SJ: I understand what you mean.
Now, tell us about your activity as a musician. From what I heard, you are or have been involved in several projects.
Tell us something about them, please.
SR: Let’s start with my first project, called ‘Bahntier’.
It was an industrial project where I was the singer and included also a drummer from the United States who lives in Italy and my friend Filippo Corradin. We did it for about ten years.
Then I turned to a completely different kind of music: from industial, which is strong and hard music, to ambient.
I took a lot of inspiration from Tangerine Dream, for example, but also Goblin, Claudio Simonetti, and Brian Eno.
I liked the idea to make something completely different and atmospheric. The good thing of coming from industrial music is that I already had a lot of synthetizers, so I could keep using them selecting completely different sounds, with an atmospheric and new romantic mood.
I’m really happy because for my last concert I played in Bomarzo, in its big park called ‘Parco dei Mostri’, and I played my ambient stuff on my own, with some projections in the background.
I really like to make different kinds of music.
(You are now invited to watch the video at the end of the article, where Stefano shows his synths, starting at 12:32 until 31:46)
SJ: I see that you are using Logic to record your music, right?
SR: Yes, I use Logic because my music partner uses it.
After I have recorded a song or an album, I send it to him and he takes care of the final mixing and mastering in Bologna.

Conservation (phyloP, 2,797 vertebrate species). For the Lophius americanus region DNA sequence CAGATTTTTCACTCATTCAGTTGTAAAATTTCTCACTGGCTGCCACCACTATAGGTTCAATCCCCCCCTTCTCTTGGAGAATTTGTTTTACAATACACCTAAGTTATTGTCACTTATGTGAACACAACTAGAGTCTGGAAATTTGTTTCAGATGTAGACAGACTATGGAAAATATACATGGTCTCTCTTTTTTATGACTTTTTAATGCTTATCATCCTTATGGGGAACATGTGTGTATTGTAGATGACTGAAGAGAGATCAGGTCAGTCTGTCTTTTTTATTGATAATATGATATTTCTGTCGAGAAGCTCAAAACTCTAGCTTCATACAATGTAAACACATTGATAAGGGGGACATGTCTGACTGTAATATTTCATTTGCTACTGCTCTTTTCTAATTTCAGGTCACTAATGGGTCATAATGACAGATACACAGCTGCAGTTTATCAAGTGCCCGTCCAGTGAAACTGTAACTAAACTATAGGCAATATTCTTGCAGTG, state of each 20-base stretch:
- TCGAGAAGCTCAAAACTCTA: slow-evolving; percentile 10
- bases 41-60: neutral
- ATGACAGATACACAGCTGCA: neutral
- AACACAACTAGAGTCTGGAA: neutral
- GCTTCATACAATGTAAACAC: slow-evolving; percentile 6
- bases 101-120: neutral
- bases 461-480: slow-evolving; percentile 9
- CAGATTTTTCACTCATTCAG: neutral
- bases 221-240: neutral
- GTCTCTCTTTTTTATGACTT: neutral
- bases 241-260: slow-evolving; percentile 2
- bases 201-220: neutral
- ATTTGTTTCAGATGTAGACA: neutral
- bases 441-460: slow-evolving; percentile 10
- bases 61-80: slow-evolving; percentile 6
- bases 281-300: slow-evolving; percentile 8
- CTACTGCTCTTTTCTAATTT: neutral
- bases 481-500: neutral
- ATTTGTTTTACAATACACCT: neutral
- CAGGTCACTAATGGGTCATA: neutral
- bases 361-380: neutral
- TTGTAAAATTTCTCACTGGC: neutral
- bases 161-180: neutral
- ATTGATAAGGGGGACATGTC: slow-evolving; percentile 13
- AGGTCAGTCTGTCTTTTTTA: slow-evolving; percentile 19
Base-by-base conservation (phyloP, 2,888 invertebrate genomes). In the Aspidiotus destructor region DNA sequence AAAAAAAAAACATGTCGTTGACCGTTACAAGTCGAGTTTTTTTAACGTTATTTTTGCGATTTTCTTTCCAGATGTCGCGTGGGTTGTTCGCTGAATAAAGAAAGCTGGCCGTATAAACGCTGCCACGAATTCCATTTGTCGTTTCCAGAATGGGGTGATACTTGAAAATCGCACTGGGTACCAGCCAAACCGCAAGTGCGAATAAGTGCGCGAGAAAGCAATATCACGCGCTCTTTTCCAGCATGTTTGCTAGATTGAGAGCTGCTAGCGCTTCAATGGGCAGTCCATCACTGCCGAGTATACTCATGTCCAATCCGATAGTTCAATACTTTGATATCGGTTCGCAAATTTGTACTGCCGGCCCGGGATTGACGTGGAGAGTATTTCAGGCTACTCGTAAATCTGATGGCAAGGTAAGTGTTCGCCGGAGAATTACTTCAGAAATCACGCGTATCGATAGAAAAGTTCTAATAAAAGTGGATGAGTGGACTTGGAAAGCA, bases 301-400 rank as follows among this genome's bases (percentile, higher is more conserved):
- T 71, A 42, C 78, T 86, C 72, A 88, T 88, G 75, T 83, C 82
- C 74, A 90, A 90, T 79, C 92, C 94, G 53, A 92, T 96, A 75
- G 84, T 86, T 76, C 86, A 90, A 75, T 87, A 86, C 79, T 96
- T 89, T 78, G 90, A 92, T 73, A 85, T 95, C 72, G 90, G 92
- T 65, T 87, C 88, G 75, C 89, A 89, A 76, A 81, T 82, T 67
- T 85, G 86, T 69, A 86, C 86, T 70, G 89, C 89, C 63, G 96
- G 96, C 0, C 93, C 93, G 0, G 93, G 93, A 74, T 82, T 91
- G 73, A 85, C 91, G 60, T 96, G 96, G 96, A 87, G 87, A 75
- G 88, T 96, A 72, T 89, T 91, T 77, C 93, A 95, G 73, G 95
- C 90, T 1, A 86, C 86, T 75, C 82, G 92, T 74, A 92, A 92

Here I have two Yamaha monitors and a sub, to make the best possible initial mix.
I also use some virtual instruments in my studio. For example, I have the Arturia recreation of the Solina, the DX7 and the Prophet.
SJ: Why are you using virtual instruments when you have so many real synths to play with?
SR: Virtual is good if you need a fast idea to record a sound.
I like to have a physical approach to making music because it feels so good when you touch a real instrument. However, virtual helps a lot during the composition process, because when you need something specific for your composition, for example a specific pad, and you can’t find it in the hardware, you can record it using a VST.
SJ: What do you think of the sound quality of these recreations by Arturia, for example? Are they on par with the original or can you tell the difference?
SR: I think you cannot recreate a true analog sound with a virtual instrument, because it’s a really difficult thing to achieve. When you record, you can notice a slight difference because the sound from the real analog instrument is more powerful.
I have many digital synthesizers and when I make a recording, I can hear the difference. Take the DX7 as an example. It’s a simple synthetizer, but it’s powerful. When you record a bass line from the real instrument, you don’t need to make any adjustment because the sound is big enough as it is.
When you record it using the Arturia plug-in, though, you need to adjust the EQ and make some other minor changes, to obtain the standard DX7 sound which made this instrument so popular.
We say thanks to Stefano Rossello, Goblin producer and much more, as we have found out.
Don’t forget to visit Rustblade, Stefano’s record and film distribution company.